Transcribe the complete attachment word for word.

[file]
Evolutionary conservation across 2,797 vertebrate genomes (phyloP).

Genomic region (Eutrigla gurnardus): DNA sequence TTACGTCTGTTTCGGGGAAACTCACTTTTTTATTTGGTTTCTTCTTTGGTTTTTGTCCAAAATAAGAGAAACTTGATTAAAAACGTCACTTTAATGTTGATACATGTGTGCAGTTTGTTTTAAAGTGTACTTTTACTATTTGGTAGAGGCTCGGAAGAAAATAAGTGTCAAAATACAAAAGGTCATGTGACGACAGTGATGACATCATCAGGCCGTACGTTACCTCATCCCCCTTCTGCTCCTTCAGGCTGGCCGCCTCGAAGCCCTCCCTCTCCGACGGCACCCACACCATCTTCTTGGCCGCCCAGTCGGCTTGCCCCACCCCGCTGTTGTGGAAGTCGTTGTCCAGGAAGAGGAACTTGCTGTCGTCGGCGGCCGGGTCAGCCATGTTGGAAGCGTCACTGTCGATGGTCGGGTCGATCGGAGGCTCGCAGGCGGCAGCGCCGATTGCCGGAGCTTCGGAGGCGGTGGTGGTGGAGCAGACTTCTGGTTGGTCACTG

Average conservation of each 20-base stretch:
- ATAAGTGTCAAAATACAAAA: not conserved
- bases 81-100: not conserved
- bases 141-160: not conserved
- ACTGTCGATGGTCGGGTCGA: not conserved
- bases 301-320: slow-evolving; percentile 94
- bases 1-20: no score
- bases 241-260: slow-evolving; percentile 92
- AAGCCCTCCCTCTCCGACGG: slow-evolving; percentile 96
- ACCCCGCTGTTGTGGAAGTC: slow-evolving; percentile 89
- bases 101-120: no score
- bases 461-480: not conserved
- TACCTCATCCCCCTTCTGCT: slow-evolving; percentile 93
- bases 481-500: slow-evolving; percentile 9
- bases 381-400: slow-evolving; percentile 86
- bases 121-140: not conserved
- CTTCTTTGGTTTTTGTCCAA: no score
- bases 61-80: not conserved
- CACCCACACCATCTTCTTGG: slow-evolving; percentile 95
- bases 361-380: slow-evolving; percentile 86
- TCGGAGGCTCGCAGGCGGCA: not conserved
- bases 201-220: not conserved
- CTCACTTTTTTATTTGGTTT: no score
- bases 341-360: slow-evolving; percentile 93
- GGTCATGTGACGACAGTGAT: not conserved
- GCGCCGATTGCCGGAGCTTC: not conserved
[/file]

Evolutionary conservation across 2,797 vertebrate genomes (phyloP).

Genomic region (Eutrigla gurnardus): DNA sequence TTACGTCTGTTTCGGGGAAACTCACTTTTTTATTTGGTTTCTTCTTTGGTTTTTGTCCAAAATAAGAGAAACTTGATTAAAAACGTCACTTTAATGTTGATACATGTGTGCAGTTTGTTTTAAAGTGTACTTTTACTATTTGGTAGAGGCTCGGAAGAAAATAAGTGTCAAAATACAAAAGGTCATGTGACGACAGTGATGACATCATCAGGCCGTACGTTACCTCATCCCCCTTCTGCTCCTTCAGGCTGGCCGCCTCGAAGCCCTCCCTCTCCGACGGCACCCACACCATCTTCTTGGCCGCCCAGTCGGCTTGCCCCACCCCGCTGTTGTGGAAGTCGTTGTCCAGGAAGAGGAACTTGCTGTCGTCGGCGGCCGGGTCAGCCATGTTGGAAGCGTCACTGTCGATGGTCGGGTCGATCGGAGGCTCGCAGGCGGCAGCGCCGATTGCCGGAGCTTCGGAGGCGGTGGTGGTGGAGCAGACTTCTGGTTGGTCACTG

Average conservation of each 20-base stretch:
- ATAAGTGTCAAAATACAAAA: not conserved
- bases 81-100: not conserved
- bases 141-160: not conserved
- ACTGTCGATGGTCGGGTCGA: not conserved
- bases 301-320: slow-evolving; percentile 94
- bases 1-20: no score
- bases 241-260: slow-evolving; percentile 92
- AAGCCCTCCCTCTCCGACGG: slow-evolving; percentile 96
- ACCCCGCTGTTGTGGAAGTC: slow-evolving; percentile 89
- bases 101-120: no score
- bases 461-480: not conserved
- TACCTCATCCCCCTTCTGCT: slow-evolving; percentile 93
- bases 481-500: slow-evolving; percentile 9
- bases 381-400: slow-evolving; percentile 86
- bases 121-140: not conserved
- CTTCTTTGGTTTTTGTCCAA: no score
- bases 61-80: not conserved
- CACCCACACCATCTTCTTGG: slow-evolving; percentile 95
- bases 361-380: slow-evolving; percentile 86
- TCGGAGGCTCGCAGGCGGCA: not conserved
- bases 201-220: not conserved
- CTCACTTTTTTATTTGGTTT: no score
- bases 341-360: slow-evolving; percentile 93
- GGTCATGTGACGACAGTGAT: not conserved
- GCGCCGATTGCCGGAGCTTC: not conserved